Interview and Interrogation Training: Investigative Prep Rationalizations (Part 2 of 4)

In this week’s Wicklander-Zulawski / International Association of Interviewers interview and interrogation training tip, Brett Ward, CFI, divisional vice president for client relations and business development for WZ, continues with a four-part series on the investigatory interview process.

Check out Part 1 on anticipating denials.

It feels like a lot of the rationalizations that come in are grounded in memory. So many people initiate this phase with rationalizations such as “peer pressure,” “impulse,” “financial concerns,” and “opportunity.” These are great in the sense that they’re easy concepts to get across, but they’re not what people are willing to wear in public.

I want to challenge you to broaden your scope when it comes to rationalizations. Think through different topics and rationalizations that you would be willing to wear in public: things like “exhaustion,” or “lack of control.” Think about things like “easy access,” “Robin Hood syndrome,” or other victimless issues that are outside of your normal realm of proffered rationalizations.

Remember that rationalizations are not just storytelling. They have components to them that are important: stating the topic, creating a story, providing a moral to the story, and then establishing the important link back that this is why there are people like us, who come behind, to have these types of conversations.

Expanding your rationalization matrix will help you be a better interviewer and be more confident in that room.

Thanks for tuning into the series. Look forward to part three next week.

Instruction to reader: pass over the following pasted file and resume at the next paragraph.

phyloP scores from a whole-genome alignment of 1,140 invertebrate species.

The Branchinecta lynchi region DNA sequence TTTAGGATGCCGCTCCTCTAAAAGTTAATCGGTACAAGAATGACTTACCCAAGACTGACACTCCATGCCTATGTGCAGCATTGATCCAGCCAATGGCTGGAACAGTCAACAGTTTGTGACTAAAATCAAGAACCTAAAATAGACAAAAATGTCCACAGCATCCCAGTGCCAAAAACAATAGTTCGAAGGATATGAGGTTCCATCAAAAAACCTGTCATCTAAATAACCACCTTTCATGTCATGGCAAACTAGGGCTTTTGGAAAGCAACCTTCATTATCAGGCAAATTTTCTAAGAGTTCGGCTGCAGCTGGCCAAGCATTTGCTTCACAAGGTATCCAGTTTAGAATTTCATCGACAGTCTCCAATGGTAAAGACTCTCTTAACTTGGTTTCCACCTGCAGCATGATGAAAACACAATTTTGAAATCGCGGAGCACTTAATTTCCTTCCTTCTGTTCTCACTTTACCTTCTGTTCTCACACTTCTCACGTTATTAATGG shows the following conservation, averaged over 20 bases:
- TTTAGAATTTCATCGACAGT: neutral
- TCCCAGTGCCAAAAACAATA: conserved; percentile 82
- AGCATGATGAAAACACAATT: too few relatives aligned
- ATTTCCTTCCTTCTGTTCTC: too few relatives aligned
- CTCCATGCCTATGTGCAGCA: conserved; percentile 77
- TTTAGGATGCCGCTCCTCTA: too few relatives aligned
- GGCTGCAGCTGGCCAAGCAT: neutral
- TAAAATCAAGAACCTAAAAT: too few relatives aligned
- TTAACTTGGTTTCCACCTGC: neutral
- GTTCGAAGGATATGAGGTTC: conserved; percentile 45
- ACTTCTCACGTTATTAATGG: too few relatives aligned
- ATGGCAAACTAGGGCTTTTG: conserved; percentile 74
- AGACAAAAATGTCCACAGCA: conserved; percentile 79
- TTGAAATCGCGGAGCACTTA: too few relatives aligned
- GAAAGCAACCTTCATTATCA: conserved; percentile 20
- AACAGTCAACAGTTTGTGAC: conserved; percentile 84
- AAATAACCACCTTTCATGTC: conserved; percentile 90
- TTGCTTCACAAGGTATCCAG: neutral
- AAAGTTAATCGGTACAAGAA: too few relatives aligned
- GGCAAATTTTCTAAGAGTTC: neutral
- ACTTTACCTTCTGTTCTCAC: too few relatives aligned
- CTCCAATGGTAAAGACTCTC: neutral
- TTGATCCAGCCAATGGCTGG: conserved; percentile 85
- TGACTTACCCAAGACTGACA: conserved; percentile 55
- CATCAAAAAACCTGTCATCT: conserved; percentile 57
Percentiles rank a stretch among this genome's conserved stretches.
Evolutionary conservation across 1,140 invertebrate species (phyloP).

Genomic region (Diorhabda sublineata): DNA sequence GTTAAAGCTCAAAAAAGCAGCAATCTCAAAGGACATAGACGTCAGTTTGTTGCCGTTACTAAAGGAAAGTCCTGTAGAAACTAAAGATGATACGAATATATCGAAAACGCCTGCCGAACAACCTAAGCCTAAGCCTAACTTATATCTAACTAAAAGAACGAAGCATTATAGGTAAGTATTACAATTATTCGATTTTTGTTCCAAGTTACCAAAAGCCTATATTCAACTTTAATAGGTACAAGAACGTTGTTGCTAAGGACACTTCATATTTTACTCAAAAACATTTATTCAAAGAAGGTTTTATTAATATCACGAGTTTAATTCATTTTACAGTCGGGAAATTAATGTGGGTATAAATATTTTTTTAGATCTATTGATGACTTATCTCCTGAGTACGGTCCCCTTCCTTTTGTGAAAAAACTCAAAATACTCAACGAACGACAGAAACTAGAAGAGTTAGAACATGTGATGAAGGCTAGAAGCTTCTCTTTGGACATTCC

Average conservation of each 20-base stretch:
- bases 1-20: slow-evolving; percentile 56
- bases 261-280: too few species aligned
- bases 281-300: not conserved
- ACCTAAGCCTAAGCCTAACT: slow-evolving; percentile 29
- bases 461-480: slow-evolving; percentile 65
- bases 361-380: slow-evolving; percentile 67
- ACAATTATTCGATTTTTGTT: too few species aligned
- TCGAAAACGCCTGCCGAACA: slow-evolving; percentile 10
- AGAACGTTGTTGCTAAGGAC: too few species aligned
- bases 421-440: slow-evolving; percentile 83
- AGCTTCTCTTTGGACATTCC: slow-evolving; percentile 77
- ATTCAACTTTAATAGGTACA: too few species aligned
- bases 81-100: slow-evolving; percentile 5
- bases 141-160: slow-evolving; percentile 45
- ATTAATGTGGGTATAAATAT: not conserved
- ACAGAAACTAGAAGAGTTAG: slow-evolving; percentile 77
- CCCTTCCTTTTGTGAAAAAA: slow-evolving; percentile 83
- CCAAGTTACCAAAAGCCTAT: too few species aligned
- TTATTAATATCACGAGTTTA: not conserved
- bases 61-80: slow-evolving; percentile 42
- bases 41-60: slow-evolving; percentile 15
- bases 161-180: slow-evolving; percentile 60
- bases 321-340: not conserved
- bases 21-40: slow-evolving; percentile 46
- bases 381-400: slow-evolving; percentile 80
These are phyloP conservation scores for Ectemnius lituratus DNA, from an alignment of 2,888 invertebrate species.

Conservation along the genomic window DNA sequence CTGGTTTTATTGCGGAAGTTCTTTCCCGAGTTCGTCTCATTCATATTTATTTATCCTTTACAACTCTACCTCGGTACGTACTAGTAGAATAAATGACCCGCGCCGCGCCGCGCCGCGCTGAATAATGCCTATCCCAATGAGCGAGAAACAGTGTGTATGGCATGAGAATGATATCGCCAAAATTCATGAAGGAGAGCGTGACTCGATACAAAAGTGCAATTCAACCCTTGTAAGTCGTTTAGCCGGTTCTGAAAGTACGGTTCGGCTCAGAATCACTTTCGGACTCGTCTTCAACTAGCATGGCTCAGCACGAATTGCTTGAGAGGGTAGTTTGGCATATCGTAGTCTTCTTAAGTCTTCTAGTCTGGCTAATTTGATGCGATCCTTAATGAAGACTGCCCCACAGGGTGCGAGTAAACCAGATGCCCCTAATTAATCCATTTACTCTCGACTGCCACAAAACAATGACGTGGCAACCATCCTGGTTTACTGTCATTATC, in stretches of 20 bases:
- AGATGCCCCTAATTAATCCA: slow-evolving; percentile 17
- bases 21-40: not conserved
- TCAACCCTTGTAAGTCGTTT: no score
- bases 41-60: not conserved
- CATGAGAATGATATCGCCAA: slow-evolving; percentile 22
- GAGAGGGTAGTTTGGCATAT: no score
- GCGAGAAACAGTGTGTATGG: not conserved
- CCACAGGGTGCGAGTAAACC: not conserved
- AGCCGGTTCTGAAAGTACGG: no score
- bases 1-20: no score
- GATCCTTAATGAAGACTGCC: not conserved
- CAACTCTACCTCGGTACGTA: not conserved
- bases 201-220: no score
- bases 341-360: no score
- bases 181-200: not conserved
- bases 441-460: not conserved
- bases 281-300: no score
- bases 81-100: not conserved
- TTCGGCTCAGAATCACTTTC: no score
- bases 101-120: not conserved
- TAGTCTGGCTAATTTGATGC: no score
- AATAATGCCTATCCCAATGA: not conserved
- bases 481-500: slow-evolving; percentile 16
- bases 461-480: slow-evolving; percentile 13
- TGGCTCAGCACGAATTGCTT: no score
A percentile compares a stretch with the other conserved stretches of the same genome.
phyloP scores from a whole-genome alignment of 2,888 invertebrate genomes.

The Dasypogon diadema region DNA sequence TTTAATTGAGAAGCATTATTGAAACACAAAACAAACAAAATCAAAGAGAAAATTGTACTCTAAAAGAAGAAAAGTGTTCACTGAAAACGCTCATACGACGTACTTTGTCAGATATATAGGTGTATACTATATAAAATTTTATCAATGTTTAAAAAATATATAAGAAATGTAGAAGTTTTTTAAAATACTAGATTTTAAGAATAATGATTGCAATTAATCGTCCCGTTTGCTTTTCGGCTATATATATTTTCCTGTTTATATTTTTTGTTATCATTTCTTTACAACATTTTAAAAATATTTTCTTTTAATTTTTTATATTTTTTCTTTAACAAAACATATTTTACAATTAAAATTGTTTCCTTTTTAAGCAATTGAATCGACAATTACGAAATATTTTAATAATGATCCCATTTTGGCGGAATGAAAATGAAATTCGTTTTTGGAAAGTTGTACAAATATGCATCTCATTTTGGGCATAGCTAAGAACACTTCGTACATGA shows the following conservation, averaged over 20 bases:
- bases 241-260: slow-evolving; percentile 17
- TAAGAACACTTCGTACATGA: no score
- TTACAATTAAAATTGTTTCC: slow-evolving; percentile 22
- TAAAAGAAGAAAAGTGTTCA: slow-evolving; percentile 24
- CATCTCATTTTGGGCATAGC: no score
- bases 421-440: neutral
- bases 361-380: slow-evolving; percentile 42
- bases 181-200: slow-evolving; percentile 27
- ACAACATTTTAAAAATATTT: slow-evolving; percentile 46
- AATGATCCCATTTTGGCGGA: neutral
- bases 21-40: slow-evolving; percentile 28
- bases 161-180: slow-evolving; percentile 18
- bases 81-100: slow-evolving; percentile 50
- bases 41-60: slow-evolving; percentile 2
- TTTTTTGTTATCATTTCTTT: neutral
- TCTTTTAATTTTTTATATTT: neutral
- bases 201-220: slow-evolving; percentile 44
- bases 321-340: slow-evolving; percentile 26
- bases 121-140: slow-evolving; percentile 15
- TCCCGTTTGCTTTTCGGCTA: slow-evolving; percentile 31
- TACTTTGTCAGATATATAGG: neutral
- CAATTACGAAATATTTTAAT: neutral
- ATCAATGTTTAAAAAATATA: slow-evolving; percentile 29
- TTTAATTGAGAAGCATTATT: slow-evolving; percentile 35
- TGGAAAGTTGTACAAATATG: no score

Every loss prevention investigator should strive to enhance their investigative interviewing skills as part of an ongoing commitment to best-in-class interviewing performance. This includes holding ourselves to an elite standard of interview and interrogation training that is ethical, moral and legal while demanding excellence in the pursuit of the truth. The International Association of Interviewers (IAI) and Wicklander-Zulawski (WZ) provide interview and interrogation training programs and additional guidance to investigators when dealing with dishonest employees, employee theft, sexual harassment, policy violations, building rapport, pre-employment interviewing, lying, denials and obtaining a statement.

By focusing on the latest information and research from experts in the field as well as academia, legal and psychological resources, these video tips provide interview and interrogation training techniques that can enhance the skill sets of professionals with backgrounds in law enforcement, loss prevention, security, asset protection, human resources, auditors or anyone looking to obtain the truth.

To learn more about interview and interrogation training and how you can further develop your professional skill sets, visit or

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